By Rory Reynolds
TWO top Scots chefs have shunned the nation’s finest beef, salmon and venison, in favour of the humble Scotch pie for this year’s Great British Menu.
Tony Singh and Michael Smith have created their own gourmet versions of the football terrace favourite to represent Scotland at the yearly cooking contest.
The pair will serve their upper crust pies to Prince Charles as part of the new BBC Two series.
For the fifth series of the Great British Menu, chefs from the across the UK will bring cuisine from their region and compete to serve their menu to the Prince of Wales.
Singh, of Edinburgh’s rooftop Oloroso restaurant, has chosen hogget, the meat from a one-year-old-sheep, with peas and carrots to make his posh pie.
The former Royal Yacht Britannia chef said that he wants to dispel the myth that Scotch pies cannot be a delicacy.
He said: “When done well a Scotch pie can be absolutely superb.
“The problem is that loads of people are scared to eat what they actually enjoy.
“Smell and taste evoke the strongest responses in your memory and Scotch pie is a dish which nearly everyone knows and remembers.
“I don’t know anyone who was brought up on foie gras and gets a craving for it when they think about home.”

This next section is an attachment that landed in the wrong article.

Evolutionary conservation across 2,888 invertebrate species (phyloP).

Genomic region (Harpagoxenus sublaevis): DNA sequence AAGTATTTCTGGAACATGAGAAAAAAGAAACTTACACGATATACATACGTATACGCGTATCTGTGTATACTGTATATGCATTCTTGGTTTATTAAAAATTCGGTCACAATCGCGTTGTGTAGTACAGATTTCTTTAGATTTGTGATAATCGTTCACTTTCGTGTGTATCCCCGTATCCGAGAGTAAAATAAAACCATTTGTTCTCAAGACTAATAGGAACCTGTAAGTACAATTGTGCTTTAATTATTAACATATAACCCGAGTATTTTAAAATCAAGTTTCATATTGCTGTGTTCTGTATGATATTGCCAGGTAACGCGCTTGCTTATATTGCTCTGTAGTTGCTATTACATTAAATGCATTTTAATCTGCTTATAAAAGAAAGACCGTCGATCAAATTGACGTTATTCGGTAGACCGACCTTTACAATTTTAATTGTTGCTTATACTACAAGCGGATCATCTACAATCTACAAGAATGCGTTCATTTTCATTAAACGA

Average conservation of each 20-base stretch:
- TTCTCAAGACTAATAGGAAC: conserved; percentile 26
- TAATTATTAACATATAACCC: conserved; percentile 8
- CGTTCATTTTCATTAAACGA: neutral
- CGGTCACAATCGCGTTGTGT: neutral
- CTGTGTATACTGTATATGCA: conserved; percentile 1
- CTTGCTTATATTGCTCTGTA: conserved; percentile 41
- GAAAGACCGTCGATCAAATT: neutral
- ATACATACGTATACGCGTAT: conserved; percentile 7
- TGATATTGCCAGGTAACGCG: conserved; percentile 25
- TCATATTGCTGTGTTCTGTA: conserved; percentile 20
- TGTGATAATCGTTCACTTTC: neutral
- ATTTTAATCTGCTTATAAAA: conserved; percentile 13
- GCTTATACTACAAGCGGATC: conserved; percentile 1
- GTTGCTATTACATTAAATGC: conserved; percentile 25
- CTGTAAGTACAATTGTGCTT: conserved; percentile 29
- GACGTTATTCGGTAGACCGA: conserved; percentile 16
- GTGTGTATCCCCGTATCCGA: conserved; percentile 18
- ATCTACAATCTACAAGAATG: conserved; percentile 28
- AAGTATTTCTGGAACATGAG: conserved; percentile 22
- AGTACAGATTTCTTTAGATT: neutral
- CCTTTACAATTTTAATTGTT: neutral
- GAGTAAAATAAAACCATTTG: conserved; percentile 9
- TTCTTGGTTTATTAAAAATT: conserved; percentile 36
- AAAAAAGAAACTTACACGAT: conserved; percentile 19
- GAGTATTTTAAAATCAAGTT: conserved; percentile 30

Singh will also showcase his pigeon and lobster dish and rhubarb and custard dessert while on the programme.
Michael Smith, of the Skye eatery the Three Chimneys, is making his Scotch pie with minced Highland beef served with winkles.
His menu also includes Scots favourites, including mussels, potato scones, lamb with haggis and turnip and strawberry shortbread with whisky cream for dessert.
He said: “My intention is to show a dish that is traditional, delicious and widely known and loved throughout Scotland.”
“The Scotch pie deserves to be celebrated as part of our rich food heritage and I want to bring it to the widest possible audience.
“I want to show that they can be made from 100 per cent natural ingredients and make people think twice about them.
“The Scotch pie is not just for football supporters and guys coming out of the pub late on a Saturday night.”
Alan Stuart, founder of the World Scotch Pie Championships and the Scotch Pie Club, said: “It may not be haute cuisine, but a properly made pie can be hugely enjoyable.”
“It is good, honest fare without a hint of pretension about it.
“Until fairly recently people used to automatically associate the Scotch pie as an embodiment of the poor Scottish diet.
“There was an image of an unshaven, overweight guy with a pie in one hand, a bottle of Irn-Bru in the other and a fag in his mouth. It was completely unfair and we have worked hard to turn that around.”
The Scotch pie, made from minced mutton with beef and spiced with pepper, has had a revival recently after chefs at top London restaurant Boisdale put it on their menu this year.
The £12.50 pies won over English diners and the dish sold out overnight.
Neil Churchill, the restaurant’s head chef, said: “People can’t get enough of them, particularly in this weather.”